Choreography & scenario: Cathy Marston
Music: Philip Feeney
Director: Cathy Marston
Reviewer: Edie Ranvier
This May marks two hundred years since the birth of Queen Victoria, and Northern Ballet is marking the anniversary with a touring production of Cathy Marston’s new ballet Victoria, which reimagines this most paradoxical of monarchs through the eyes of her youngest daughter Princess Beatrice.
Following her mother’s death, Beatrice (premier dancer Pippa Moore, marking a significant milestone herself in her final season with Northern Ballet) reads, transcribes and censors Victoria’s journals. The dancers bring to life the memories contained in their pages: in Act I of an older Victoria, querulous and dependent, the mother Beatrice remembers; and in Act II, as the princess delves deeper into the diaries, of a passionate young woman, learning the arts of sovereignty and embarking on a romance with her adored husband Prince Albert.
Scenes cluster on one another in a mixed-up, dreamlike chronology that would be hard to follow without the crutch of a programme. Beatrice reads and relives her widowed mother’s intense relationship with her ghillie John Brown (Mlindi Kulashe), who dances her round her palace in a series of athletic leaps with just a suggestion of a Highland fling, and finally persuades her to re-enter public life. Reading on, she finds the account of her own younger self (played by a charming Miki Akuta) and her courtship with “Liko”, Prince Henry of Battenberg (Sean Bates). Some of the most moving choreography of the ballet ensues, as “real” and “past” Beatrices dance with Bates in a tender trio to Philp Feeney’s piercing score, and the older Beatrice drapes herself protectively around the memory of her husband. But the happy trio gives way to an unhappy one, as a jealous Victoria (Abigail Prudames) intrudes on the dance, physically pulling on the young couple’s arms to cramp their movements, until the galled Liko rejoins the army where he dies. Watching her mother turn her younger self into a mini-me in lookalike widow’s garb, Moore expresses Beatrice’s rage and grief in a series of frantic and demented steps, ripping out the painful pages from the diary and flinging volume after volume to the floor.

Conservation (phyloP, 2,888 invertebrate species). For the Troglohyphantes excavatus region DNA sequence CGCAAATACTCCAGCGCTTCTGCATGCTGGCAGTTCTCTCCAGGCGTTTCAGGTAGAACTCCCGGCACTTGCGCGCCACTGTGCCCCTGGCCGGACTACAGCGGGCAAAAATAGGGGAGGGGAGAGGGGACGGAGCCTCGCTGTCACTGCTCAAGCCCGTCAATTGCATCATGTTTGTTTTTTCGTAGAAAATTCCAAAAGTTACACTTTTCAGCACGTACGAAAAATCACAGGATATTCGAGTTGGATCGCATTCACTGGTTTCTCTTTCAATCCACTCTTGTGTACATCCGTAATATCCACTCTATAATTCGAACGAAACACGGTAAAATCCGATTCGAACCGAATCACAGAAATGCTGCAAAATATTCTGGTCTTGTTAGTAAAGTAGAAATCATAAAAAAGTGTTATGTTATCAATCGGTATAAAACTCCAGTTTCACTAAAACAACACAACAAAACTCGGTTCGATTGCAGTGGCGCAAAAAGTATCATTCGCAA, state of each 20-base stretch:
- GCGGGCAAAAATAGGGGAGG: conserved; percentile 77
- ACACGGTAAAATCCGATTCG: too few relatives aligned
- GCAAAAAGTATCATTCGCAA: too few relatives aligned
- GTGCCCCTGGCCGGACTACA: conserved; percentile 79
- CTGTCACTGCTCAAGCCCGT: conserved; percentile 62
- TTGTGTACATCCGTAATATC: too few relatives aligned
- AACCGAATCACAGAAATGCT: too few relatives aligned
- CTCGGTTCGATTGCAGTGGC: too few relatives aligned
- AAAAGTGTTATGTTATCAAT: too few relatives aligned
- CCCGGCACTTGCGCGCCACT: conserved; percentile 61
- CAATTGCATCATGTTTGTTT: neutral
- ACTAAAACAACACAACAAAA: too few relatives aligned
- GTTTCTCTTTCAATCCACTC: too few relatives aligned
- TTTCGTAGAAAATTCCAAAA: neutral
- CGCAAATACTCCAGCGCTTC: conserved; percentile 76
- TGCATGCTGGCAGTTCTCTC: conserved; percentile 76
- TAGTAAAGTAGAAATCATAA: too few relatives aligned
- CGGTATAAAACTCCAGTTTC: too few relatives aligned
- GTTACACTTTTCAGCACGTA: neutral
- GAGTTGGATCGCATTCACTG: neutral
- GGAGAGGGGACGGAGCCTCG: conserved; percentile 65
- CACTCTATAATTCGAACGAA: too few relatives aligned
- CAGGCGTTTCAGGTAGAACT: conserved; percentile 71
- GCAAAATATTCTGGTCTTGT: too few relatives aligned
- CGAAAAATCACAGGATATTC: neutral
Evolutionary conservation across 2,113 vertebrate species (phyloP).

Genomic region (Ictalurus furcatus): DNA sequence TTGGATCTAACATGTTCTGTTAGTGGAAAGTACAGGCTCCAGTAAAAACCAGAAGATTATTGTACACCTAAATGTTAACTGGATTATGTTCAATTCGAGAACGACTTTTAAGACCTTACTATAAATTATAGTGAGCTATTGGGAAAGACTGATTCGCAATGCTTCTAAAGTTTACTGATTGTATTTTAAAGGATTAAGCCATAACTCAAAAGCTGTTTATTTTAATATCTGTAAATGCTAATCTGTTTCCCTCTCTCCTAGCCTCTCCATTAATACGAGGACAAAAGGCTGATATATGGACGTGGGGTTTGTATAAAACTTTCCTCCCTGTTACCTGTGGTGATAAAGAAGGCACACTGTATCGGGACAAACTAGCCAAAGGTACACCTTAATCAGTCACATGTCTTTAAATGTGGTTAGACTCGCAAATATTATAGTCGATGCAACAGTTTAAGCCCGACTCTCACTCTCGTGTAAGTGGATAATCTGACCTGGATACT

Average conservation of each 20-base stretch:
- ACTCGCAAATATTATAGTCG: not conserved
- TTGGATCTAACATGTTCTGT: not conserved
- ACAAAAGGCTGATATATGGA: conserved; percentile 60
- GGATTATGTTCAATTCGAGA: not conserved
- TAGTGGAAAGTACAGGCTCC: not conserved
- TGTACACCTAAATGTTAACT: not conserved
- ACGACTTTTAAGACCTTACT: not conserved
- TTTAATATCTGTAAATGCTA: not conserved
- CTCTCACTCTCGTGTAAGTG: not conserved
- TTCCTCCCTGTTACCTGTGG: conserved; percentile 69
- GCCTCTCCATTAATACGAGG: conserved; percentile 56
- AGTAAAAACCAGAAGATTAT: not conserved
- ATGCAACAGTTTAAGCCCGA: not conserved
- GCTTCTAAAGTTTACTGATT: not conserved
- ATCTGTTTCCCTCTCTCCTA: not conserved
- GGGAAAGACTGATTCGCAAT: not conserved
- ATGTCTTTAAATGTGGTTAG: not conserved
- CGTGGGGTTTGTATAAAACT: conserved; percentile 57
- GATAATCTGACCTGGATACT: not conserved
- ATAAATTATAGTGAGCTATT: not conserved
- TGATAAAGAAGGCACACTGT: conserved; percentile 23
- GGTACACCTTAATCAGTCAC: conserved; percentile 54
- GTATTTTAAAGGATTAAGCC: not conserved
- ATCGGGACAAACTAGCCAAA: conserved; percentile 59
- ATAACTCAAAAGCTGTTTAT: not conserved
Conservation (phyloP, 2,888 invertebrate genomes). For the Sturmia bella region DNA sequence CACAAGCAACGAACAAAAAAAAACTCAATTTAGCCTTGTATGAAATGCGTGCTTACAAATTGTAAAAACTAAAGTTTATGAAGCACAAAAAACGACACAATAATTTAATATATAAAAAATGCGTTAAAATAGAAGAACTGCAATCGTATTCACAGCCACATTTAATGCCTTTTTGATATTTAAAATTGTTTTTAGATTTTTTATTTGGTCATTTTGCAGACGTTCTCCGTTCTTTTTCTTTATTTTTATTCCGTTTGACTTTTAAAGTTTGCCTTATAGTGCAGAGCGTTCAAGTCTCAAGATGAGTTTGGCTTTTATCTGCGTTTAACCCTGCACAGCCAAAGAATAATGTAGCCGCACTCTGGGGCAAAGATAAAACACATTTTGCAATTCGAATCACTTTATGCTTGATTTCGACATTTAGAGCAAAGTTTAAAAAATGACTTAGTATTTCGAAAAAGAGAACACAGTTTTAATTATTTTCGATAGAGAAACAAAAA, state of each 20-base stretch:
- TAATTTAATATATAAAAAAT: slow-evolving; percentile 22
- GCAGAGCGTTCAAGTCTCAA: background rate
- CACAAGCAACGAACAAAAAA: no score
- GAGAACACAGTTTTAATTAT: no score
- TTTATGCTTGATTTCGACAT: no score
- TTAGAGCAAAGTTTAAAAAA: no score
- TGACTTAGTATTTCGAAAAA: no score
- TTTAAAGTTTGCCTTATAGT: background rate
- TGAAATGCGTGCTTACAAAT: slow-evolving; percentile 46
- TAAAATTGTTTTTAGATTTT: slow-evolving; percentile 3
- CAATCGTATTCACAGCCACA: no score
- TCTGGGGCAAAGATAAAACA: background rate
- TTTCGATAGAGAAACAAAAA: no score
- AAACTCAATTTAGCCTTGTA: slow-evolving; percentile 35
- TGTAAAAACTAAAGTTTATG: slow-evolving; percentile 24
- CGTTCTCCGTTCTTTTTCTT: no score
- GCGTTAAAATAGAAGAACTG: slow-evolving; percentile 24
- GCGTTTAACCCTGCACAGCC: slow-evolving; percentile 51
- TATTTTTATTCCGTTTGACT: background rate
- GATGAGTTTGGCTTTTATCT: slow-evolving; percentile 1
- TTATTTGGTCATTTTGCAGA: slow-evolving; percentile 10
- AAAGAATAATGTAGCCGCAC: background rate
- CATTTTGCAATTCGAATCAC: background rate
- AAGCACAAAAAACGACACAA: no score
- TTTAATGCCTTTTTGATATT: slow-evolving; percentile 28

Prudames as the older Victoria in this first act moves with an odd hunched clumsiness, constantly supported by her servants or her daughter. So her transformation in Act II from difficult old lady into feisty young girl and then glamorous queen is as striking as the costume change that switches her shield-like black dress for a sweeping white gown. Prudames brings both comedy and romance to her role: taunting her mother Victoire’s disliked faction with defiant flat-footed steps, then taking off (almost literally) in the arms of her mentor and prime minister Lord Melbourne (Riku Ito), who waltzes her through a sequence of superb lifts. But it is Albert (a towering Joseph Taylor) who really sweeps the diminutive queen off her feet, and their wedding night is setting up to be so steamy that their daughter, appalled, tears out the pages where it’s recorded – a very human moment that sets the audience laughing.
There’s humour, too, in the founding of their dynasty, which sees Victoria give birth punctually to nine successive princelings, while clocklike chimes infuse the music and Taylor steals her paperwork. But sadness succeeds, as his workload and growing family take their toll on Albert’s health; and when he dies, Prudames’ rendering of the queen’s prostration is beautiful and pitiable, and brings her reading daughter, only an infant at the time, to a closer understanding of her mother’s emotions.
It’s a witty, poignant and imaginative evocation of an intriguing chapter in British history, danced with feeling by an engaging cast and with moments of real power and pathos.
Runs until 13 April 2019 | Image: Contributed